Thank You For Bringing My Keys
by MOLLY LAMBERT
Season 4, Episode 2
"Christmas Comes But Once A Year"
You know when you get out of a long relationship and you're thrust back out into the real world all fucked up on a heady cocktail of hormones and adrenaline, only to find out that you have no longer have any game whatsoever? And even though you're not terrible looking and are considered charming by many you now melt into an awkward puddle at even the simplest social interactions, talking way too much or not at all?
When you were unavailable people flirted with you all the time, practically threw themselves at you. Now you're free and suddenly your phone hardly rings and you break a sweat at the thought of trying to make smalltalk with one more uninterested idiot. It happens to the best of us. Why wouldn't it also happen to Don Draper?
During this freefall period it's conventional to make really terrible decisions, which is why Don ends up turning down an invitation to a party full of nurses (WTF Don), bobbles flirting with the hot HR rep (who's totally right about Don being married again in a year) and then zipless fucks his pathetic secretary Allison in the least sexy sex scene in the history of Mad Men (until Peggy and Mark's at the episode's close).
Remember in season one when Joan talked about how Don never fucks anyone from the office because he knows better than that? Well, things change. It's like they realized Jon Hamm is too funny to be stuck playing a serious character all the time and decided to put Don Draper in embarrassing situations that make us laugh awkwardly so as not to cringe. He's stuck in the handsome bubble.
In many ways Don resembles the protagonist of the other best show on television, Louis C.K.'s Louie. They are sad bachelors, illustrating the flipside of the lonely spinster cliché that so outrages Peggy when Freddy Rumsen springs it on her. Don's dingy new lifestyle and its attendant trappings are a balled up shirt's throw away from C.K. eating his slice of pizza over a garbage can during Louie's opening credits.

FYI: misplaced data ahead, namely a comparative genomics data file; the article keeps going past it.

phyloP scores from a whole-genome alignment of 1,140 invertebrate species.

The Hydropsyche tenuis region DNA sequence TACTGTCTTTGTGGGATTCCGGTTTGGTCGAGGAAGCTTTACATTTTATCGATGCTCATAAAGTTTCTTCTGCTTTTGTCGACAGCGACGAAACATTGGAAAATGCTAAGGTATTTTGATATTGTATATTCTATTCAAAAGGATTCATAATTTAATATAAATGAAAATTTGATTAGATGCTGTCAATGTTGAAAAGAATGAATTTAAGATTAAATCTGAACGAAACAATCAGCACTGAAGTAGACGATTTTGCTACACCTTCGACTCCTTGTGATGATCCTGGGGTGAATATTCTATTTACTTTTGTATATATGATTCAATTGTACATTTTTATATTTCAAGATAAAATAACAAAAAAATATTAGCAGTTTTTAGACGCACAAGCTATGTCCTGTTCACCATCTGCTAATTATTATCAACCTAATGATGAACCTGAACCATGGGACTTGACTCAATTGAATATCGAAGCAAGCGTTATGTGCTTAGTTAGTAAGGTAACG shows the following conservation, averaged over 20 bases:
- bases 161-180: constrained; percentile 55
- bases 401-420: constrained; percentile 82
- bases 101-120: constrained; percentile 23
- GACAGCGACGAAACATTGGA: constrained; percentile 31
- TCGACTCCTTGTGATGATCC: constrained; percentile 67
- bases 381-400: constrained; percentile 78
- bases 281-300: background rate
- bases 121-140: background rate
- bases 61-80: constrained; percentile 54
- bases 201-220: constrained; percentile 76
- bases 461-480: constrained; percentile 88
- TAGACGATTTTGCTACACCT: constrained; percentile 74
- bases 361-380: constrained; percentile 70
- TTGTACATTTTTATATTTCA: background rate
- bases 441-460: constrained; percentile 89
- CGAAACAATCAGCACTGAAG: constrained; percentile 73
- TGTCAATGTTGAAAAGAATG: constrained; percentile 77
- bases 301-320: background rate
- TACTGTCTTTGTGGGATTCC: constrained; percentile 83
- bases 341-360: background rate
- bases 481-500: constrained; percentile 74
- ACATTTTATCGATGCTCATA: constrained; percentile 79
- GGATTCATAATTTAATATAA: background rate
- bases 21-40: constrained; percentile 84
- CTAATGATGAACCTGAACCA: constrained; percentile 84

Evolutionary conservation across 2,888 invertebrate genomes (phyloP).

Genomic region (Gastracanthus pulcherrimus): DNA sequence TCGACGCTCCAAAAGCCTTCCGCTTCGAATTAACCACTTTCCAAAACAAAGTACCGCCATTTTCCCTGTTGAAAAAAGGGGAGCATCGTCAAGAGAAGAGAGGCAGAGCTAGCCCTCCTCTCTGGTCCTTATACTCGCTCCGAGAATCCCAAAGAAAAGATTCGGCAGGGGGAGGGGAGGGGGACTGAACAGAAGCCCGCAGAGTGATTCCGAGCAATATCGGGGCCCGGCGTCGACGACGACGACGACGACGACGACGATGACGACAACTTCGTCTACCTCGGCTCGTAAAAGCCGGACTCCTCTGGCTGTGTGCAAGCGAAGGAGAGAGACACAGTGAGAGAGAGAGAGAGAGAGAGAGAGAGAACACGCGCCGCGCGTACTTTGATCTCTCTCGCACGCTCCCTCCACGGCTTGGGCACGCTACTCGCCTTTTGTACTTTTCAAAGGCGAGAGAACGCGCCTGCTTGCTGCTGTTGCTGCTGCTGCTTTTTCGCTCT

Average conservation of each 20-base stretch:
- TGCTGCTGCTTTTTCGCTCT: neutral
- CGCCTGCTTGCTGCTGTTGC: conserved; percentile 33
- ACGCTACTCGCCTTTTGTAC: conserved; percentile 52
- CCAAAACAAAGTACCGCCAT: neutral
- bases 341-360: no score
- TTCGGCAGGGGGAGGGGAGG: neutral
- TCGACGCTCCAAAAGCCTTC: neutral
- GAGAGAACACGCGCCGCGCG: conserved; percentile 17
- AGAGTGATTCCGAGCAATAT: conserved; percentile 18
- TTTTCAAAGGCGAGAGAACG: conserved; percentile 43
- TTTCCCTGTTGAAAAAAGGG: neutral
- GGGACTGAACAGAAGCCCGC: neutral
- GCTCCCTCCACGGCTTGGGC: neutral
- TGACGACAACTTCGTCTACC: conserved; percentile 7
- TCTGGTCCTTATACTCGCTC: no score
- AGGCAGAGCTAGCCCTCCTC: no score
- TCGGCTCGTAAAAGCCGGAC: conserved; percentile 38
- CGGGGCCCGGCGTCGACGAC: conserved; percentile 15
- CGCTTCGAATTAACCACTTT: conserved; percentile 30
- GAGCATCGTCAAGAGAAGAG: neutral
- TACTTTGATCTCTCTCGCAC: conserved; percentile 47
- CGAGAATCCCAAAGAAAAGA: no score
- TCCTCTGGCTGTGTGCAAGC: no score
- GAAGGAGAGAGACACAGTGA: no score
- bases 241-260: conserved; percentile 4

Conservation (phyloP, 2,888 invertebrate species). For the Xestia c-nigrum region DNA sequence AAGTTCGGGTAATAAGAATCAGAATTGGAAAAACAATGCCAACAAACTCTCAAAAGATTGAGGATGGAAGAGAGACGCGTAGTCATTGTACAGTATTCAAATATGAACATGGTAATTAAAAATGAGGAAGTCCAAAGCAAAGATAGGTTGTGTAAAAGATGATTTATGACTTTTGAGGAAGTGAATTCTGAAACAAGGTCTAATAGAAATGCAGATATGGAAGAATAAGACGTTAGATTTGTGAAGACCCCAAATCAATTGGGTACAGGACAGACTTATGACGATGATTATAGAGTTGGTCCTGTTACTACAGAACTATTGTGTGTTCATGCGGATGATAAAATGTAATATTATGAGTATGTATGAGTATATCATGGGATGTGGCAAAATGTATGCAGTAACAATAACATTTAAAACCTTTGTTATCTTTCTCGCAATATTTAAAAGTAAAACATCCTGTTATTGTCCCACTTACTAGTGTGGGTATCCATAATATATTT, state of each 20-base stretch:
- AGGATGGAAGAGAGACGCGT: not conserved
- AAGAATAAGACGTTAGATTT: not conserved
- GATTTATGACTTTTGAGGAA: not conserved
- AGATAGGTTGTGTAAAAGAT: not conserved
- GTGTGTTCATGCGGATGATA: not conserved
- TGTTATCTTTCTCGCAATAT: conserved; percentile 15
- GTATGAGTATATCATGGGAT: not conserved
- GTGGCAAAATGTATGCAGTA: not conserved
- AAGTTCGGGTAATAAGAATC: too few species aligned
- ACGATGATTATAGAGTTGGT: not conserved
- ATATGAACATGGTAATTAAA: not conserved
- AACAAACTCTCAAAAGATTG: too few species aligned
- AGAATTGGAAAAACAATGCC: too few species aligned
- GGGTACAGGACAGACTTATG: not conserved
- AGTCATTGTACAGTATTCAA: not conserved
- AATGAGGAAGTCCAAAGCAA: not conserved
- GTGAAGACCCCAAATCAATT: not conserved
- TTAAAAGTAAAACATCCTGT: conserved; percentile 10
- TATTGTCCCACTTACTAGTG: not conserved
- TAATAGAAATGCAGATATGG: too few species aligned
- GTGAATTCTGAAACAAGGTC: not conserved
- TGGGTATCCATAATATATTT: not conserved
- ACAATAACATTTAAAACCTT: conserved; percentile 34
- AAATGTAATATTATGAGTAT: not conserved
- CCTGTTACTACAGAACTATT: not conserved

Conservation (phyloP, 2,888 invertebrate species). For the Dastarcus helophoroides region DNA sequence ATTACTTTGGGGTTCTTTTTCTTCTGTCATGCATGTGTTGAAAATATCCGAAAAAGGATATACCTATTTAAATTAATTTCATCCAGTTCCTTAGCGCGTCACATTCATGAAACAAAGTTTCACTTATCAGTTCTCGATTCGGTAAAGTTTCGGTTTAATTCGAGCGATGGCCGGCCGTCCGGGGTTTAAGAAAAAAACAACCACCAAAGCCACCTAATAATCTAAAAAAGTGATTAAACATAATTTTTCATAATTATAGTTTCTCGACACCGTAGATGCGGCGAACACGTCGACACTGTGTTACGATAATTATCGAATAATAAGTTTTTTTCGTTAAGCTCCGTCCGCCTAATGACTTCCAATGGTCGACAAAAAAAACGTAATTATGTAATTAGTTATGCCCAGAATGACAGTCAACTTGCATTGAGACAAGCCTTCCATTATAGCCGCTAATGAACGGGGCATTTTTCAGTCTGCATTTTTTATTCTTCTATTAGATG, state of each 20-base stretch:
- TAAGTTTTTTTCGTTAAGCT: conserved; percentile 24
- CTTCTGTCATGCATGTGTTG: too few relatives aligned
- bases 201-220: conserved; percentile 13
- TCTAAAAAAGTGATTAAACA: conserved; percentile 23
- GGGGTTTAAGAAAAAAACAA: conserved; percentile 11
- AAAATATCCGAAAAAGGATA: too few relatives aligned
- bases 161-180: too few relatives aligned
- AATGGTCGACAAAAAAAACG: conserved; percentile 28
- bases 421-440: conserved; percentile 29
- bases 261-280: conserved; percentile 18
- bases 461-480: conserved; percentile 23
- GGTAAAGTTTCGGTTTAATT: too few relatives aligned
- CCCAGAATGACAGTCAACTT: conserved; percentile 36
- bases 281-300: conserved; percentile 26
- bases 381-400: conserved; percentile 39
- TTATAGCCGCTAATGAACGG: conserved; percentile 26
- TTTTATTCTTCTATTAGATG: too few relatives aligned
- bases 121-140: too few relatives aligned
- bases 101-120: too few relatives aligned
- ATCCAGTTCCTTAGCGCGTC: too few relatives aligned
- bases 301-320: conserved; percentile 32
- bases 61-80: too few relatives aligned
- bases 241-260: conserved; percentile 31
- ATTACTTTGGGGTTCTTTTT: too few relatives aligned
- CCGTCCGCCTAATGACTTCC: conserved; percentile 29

Vibes between exes were also running high this episode, as they are anytime Pete and Peggy or Roger and Joan have scenes together. How did the magical samba line future office of 1964 become the soul killing cubicle farm of today? Does it have to do with the concurrent drop in social acceptance of getting totally loaded at work?
Peggy managed to find somebody to date with an even worse haircut than she has, and he finally spoke out against her reign of hand-jobs. All that "who we want to be" vs. "who we really are" stuff was demonstrated by Peggy's beau's Mark's clueless attempts to bully his girlfriend into doing him after assuming she's still a virgin (LOL).
A Don Draper with no swag is a Don Draper that's a hell of a lot easier to root for. Desperation is never a good look, but "divorced loser Don" is certainly more relatable than "absurdly suave Don." Who among us hasn't passive aggressively done something incredibly hurtful to somebody we didn't really mean to hook up with?
You know who has mad game though? Glen Bishop. Breaking into your crush's house so her stupid new stepdad will want to move? Sheer brilliance. Glen is a little baller, even if he's only trying to get into Sally's pants as a pathway back to her mom's scalp.
Was this episode especially great because January Jones was barely in it? Who can say.
"Get Low" - Sun Araw (mp3)
"The Message" - Sun Araw (mp3)
"Hustle and Bustle" - Sun Araw (mp3)